“Healthy eating is not about one food, one meal, one day or even one single week… it is about patterns over a longer period of time. Pull back and ask yourself, ‘What am I doing most of the time, over a period of weeks or months?’ That is what matters in terms of impact of food choices on health. For instance, if you notice that your fruit/vegetable/plant-based food consumption (a general pattern that we know has been tied to positive health outcomes) has been low the last week or so, ask yourself why? Are you buying foods that you feel you should be eating rather than foods that sound appealing? Are you buying foods that need more prep time than you have and so you are not eating those foods? Maybe it’s winter and you keep buying salads and they keep going bad but when you stop and think about what really sounds delicious, it’s a warm soup.”
—Lisa Zucker, registered dietian at Nutrition Kai
“No one food is ‘bad’ for you or will make or break your health, that is unless you’re allergic! You can eat a wide variety of foods including salad and brownies and still achieve health. The nutrients in a brownie do not detract from the nutrients in a salad. Furthermore, NOT eating a wide variety of foods can be a predictor for nutrient deficiencies. ALL foods contain a different variety of nutrients that our bodies can utilize. I’d recommend making sure to plan a wide variety of foods including foods that you know are nutritious but also foods that you truly enjoy regardless of their nutrient quality.”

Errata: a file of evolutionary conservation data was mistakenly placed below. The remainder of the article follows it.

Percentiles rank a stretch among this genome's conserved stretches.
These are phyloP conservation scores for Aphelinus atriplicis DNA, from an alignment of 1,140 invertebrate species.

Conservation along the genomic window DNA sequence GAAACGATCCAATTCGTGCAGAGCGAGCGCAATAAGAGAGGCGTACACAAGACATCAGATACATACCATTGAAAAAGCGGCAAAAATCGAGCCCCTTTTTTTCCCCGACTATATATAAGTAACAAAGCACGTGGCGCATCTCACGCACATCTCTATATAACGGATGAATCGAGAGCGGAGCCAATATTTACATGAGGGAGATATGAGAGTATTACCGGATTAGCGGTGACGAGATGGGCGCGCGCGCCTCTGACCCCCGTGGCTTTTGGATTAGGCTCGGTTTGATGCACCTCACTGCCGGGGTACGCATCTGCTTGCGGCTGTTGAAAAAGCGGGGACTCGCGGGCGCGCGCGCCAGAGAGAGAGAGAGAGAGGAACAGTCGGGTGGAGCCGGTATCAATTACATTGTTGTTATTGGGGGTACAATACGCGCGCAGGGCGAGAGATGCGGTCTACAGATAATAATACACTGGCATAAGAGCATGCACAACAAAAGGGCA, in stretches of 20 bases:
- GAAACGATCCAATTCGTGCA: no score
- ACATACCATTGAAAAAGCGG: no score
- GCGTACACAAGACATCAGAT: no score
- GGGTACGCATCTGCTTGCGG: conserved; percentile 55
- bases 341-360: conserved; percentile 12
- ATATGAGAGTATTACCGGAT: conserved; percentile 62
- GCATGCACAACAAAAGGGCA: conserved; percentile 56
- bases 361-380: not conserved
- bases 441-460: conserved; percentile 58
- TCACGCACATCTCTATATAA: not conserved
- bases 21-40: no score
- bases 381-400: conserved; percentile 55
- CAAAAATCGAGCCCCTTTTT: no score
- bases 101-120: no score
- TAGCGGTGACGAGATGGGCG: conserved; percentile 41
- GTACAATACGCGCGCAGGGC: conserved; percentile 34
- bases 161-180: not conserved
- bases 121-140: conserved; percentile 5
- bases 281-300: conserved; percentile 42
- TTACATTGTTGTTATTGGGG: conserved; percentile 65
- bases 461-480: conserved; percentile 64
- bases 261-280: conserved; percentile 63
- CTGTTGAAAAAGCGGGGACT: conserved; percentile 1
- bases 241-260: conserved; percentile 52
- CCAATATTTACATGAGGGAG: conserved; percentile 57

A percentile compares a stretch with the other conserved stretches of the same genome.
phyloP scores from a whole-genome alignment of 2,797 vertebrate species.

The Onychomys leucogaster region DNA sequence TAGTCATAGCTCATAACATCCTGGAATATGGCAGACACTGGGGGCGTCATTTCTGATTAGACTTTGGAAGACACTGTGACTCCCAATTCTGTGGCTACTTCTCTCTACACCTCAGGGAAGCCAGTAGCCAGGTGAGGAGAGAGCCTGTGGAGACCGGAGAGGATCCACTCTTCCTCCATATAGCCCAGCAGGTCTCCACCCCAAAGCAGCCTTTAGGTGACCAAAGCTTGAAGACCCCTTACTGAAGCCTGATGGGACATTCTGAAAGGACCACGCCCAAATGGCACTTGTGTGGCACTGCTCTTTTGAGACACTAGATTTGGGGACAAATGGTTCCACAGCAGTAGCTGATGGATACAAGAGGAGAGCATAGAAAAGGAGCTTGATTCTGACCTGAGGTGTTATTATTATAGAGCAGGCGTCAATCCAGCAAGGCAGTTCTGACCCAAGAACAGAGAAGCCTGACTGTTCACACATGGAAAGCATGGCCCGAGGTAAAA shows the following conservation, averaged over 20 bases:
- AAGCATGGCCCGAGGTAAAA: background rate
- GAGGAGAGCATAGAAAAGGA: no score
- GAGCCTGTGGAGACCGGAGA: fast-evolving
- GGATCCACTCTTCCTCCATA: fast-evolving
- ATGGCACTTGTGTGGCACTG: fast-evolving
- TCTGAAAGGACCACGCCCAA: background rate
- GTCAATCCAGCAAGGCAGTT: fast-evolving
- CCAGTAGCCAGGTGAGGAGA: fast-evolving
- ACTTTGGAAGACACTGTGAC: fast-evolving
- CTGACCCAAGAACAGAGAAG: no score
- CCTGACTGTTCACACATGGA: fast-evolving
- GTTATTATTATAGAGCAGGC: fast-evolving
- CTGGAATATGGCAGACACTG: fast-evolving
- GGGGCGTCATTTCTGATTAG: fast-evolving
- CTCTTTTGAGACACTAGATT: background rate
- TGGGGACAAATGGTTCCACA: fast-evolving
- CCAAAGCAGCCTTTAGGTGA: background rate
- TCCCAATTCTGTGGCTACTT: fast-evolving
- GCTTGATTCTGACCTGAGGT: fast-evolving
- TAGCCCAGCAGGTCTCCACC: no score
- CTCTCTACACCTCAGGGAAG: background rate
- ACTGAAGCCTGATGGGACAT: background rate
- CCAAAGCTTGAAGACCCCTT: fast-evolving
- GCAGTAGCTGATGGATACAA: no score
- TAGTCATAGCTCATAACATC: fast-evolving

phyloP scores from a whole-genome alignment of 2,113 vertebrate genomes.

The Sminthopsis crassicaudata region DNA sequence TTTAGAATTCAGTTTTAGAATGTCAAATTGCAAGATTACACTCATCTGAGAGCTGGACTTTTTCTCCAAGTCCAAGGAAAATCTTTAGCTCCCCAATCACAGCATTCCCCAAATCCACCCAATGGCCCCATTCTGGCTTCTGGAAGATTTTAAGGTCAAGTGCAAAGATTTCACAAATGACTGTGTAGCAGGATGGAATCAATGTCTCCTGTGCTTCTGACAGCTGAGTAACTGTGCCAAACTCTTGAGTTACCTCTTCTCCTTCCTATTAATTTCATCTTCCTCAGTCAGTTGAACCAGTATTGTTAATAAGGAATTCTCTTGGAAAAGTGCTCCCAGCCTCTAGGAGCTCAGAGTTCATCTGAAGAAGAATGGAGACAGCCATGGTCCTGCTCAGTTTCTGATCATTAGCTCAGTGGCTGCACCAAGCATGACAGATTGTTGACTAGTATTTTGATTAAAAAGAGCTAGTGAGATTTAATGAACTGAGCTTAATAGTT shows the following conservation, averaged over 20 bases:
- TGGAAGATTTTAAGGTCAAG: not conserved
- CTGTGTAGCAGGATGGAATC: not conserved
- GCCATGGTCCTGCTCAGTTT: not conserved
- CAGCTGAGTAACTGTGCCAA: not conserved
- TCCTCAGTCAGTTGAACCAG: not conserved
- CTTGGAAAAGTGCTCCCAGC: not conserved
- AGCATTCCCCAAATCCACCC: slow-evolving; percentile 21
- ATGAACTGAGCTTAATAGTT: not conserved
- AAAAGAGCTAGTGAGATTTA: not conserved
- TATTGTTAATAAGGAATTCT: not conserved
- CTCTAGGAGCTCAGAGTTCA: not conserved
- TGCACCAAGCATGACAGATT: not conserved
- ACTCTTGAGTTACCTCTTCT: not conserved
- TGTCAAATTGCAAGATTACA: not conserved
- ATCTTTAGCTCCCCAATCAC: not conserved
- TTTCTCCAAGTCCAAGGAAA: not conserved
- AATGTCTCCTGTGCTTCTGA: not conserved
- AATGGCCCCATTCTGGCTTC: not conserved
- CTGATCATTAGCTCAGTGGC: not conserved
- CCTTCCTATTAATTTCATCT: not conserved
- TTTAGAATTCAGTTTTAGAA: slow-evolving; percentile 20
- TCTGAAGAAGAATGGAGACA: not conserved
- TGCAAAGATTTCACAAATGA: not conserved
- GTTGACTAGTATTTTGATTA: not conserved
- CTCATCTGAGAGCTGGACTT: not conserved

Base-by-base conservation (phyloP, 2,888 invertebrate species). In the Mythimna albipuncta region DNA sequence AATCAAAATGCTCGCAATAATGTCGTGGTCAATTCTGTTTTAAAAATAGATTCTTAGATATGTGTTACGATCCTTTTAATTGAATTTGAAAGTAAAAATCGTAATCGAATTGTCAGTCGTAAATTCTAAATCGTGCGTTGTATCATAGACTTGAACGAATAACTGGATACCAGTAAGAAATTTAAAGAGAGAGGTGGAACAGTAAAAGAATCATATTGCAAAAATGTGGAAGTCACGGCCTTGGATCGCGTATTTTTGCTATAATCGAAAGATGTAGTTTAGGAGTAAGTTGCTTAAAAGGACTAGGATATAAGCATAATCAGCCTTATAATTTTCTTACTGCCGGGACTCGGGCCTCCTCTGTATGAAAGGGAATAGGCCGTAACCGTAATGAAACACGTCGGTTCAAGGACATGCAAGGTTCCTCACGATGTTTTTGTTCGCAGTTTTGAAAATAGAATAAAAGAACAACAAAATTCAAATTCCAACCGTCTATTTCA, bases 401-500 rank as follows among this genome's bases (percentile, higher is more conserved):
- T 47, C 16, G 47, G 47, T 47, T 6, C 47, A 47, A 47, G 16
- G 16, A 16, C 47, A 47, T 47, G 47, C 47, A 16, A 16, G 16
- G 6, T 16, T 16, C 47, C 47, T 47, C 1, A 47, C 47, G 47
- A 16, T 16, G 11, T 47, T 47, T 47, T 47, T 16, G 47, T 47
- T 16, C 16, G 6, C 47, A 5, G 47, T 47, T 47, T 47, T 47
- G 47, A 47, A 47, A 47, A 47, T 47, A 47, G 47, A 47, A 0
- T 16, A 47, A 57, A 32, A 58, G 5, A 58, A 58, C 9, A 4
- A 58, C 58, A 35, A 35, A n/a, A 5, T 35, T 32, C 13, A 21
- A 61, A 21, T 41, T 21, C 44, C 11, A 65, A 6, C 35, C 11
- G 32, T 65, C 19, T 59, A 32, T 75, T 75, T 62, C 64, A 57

—Amy Good, registered dietitian at Toledo Center for Eating Disorders
Lastly, I’ll add my thoughts:
We are so disconnected with our bodies. Instead of more nutrition information, you likely need more practice in listening to what your body is communicating to you. I’d encourage you to be intentional about listening less to what everyone else is doing and spend more time thinking about what you need. What is your body communicating to you and how can you be more effective at meeting it’s needs? Are you consistently tired and run down and need to prioritize adequate sleep? Would meal planning help so you can be prepared when you get hungry? When you reach comfortable fullness after a meal, are you able to respect that cue and stop eating? These are some great questions to consider.
Editor’s Note: Anything in this article is for informational purposes only. The content is not intended, nor should it be interpreted, to be a substitute for professional medical advice, diagnosis, or treatment. Always seek the advice of your physician or other qualified health provider with any questions you may have regarding a medical condition; Any opinions, statements, services, offers, or other information or content expressed or made available are those of the respective author(s) or distributor(s) and not of KSL. KSL does not endorse nor is it responsible for the accuracy or reliability of any opinion, information, or statement made in this article. KSL expressly disclaims all liability in respect to actions taken or not taken based on the content of this article.